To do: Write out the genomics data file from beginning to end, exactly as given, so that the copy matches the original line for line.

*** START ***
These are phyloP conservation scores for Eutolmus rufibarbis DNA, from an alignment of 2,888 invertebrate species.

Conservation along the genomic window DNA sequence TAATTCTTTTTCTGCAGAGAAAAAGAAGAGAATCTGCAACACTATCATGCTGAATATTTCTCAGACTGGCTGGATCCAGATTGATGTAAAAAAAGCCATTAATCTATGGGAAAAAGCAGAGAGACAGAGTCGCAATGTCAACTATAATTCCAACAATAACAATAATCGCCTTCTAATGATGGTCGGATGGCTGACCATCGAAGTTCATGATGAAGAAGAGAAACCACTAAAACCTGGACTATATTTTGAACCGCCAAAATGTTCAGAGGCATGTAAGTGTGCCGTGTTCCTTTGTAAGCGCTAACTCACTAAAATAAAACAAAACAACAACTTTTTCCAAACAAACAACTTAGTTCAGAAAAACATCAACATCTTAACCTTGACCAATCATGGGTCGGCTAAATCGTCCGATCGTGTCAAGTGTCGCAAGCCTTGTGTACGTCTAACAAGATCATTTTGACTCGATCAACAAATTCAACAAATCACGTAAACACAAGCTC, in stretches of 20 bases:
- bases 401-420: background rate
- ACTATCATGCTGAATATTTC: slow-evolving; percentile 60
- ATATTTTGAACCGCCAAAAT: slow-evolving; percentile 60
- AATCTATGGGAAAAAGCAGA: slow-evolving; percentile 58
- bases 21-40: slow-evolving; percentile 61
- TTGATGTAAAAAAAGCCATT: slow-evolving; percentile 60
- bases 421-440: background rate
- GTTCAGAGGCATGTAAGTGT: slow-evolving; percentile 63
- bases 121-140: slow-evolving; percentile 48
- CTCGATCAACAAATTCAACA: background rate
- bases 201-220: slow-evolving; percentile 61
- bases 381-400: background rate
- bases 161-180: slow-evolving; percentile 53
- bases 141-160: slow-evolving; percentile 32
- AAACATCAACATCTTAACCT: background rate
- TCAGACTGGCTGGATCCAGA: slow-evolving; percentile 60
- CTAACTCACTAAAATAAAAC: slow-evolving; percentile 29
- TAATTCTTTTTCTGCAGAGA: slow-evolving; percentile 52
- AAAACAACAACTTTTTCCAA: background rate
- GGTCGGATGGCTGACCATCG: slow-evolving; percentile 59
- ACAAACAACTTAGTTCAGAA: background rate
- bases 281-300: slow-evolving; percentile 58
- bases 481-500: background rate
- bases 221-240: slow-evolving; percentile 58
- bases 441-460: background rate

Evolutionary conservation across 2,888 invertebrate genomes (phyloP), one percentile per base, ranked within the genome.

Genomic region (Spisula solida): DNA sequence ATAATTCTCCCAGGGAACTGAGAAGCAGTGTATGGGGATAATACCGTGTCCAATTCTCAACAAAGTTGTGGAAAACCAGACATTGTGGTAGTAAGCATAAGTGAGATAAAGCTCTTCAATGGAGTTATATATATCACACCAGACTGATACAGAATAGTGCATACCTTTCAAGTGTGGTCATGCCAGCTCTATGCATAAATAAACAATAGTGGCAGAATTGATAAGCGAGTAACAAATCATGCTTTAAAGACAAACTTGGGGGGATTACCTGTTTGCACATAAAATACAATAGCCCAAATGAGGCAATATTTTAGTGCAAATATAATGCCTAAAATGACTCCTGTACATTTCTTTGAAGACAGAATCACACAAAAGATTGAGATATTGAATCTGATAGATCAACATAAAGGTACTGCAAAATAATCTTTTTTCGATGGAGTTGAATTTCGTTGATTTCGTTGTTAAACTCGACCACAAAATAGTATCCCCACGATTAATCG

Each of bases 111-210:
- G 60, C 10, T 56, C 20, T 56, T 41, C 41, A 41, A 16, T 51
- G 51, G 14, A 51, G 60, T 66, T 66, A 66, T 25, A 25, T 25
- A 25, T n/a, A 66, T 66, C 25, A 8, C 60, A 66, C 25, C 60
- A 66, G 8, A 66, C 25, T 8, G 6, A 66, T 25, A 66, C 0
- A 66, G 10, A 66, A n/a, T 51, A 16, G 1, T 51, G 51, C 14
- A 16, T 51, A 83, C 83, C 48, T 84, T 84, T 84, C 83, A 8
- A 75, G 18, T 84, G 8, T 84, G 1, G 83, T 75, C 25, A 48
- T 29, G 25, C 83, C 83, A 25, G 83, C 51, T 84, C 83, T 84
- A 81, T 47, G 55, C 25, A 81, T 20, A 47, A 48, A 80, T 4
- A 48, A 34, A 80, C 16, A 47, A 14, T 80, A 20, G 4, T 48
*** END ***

These are phyloP conservation scores for Eutolmus rufibarbis DNA, from an alignment of 2,888 invertebrate species.

Conservation along the genomic window DNA sequence TAATTCTTTTTCTGCAGAGAAAAAGAAGAGAATCTGCAACACTATCATGCTGAATATTTCTCAGACTGGCTGGATCCAGATTGATGTAAAAAAAGCCATTAATCTATGGGAAAAAGCAGAGAGACAGAGTCGCAATGTCAACTATAATTCCAACAATAACAATAATCGCCTTCTAATGATGGTCGGATGGCTGACCATCGAAGTTCATGATGAAGAAGAGAAACCACTAAAACCTGGACTATATTTTGAACCGCCAAAATGTTCAGAGGCATGTAAGTGTGCCGTGTTCCTTTGTAAGCGCTAACTCACTAAAATAAAACAAAACAACAACTTTTTCCAAACAAACAACTTAGTTCAGAAAAACATCAACATCTTAACCTTGACCAATCATGGGTCGGCTAAATCGTCCGATCGTGTCAAGTGTCGCAAGCCTTGTGTACGTCTAACAAGATCATTTTGACTCGATCAACAAATTCAACAAATCACGTAAACACAAGCTC, in stretches of 20 bases:
- bases 401-420: background rate
- ACTATCATGCTGAATATTTC: slow-evolving; percentile 60
- ATATTTTGAACCGCCAAAAT: slow-evolving; percentile 60
- AATCTATGGGAAAAAGCAGA: slow-evolving; percentile 58
- bases 21-40: slow-evolving; percentile 61
- TTGATGTAAAAAAAGCCATT: slow-evolving; percentile 60
- bases 421-440: background rate
- GTTCAGAGGCATGTAAGTGT: slow-evolving; percentile 63
- bases 121-140: slow-evolving; percentile 48
- CTCGATCAACAAATTCAACA: background rate
- bases 201-220: slow-evolving; percentile 61
- bases 381-400: background rate
- bases 161-180: slow-evolving; percentile 53
- bases 141-160: slow-evolving; percentile 32
- AAACATCAACATCTTAACCT: background rate
- TCAGACTGGCTGGATCCAGA: slow-evolving; percentile 60
- CTAACTCACTAAAATAAAAC: slow-evolving; percentile 29
- TAATTCTTTTTCTGCAGAGA: slow-evolving; percentile 52
- AAAACAACAACTTTTTCCAA: background rate
- GGTCGGATGGCTGACCATCG: slow-evolving; percentile 59
- ACAAACAACTTAGTTCAGAA: background rate
- bases 281-300: slow-evolving; percentile 58
- bases 481-500: background rate
- bases 221-240: slow-evolving; percentile 58
- bases 441-460: background rate

Evolutionary conservation across 2,888 invertebrate genomes (phyloP), one percentile per base, ranked within the genome.

Genomic region (Spisula solida): DNA sequence ATAATTCTCCCAGGGAACTGAGAAGCAGTGTATGGGGATAATACCGTGTCCAATTCTCAACAAAGTTGTGGAAAACCAGACATTGTGGTAGTAAGCATAAGTGAGATAAAGCTCTTCAATGGAGTTATATATATCACACCAGACTGATACAGAATAGTGCATACCTTTCAAGTGTGGTCATGCCAGCTCTATGCATAAATAAACAATAGTGGCAGAATTGATAAGCGAGTAACAAATCATGCTTTAAAGACAAACTTGGGGGGATTACCTGTTTGCACATAAAATACAATAGCCCAAATGAGGCAATATTTTAGTGCAAATATAATGCCTAAAATGACTCCTGTACATTTCTTTGAAGACAGAATCACACAAAAGATTGAGATATTGAATCTGATAGATCAACATAAAGGTACTGCAAAATAATCTTTTTTCGATGGAGTTGAATTTCGTTGATTTCGTTGTTAAACTCGACCACAAAATAGTATCCCCACGATTAATCG

Each of bases 111-210:
- G 60, C 10, T 56, C 20, T 56, T 41, C 41, A 41, A 16, T 51
- G 51, G 14, A 51, G 60, T 66, T 66, A 66, T 25, A 25, T 25
- A 25, T n/a, A 66, T 66, C 25, A 8, C 60, A 66, C 25, C 60
- A 66, G 8, A 66, C 25, T 8, G 6, A 66, T 25, A 66, C 0
- A 66, G 10, A 66, A n/a, T 51, A 16, G 1, T 51, G 51, C 14
- A 16, T 51, A 83, C 83, C 48, T 84, T 84, T 84, C 83, A 8
- A 75, G 18, T 84, G 8, T 84, G 1, G 83, T 75, C 25, A 48
- T 29, G 25, C 83, C 83, A 25, G 83, C 51, T 84, C 83, T 84
- A 81, T 47, G 55, C 25, A 81, T 20, A 47, A 48, A 80, T 4
- A 48, A 34, A 80, C 16, A 47, A 14, T 80, A 20, G 4, T 48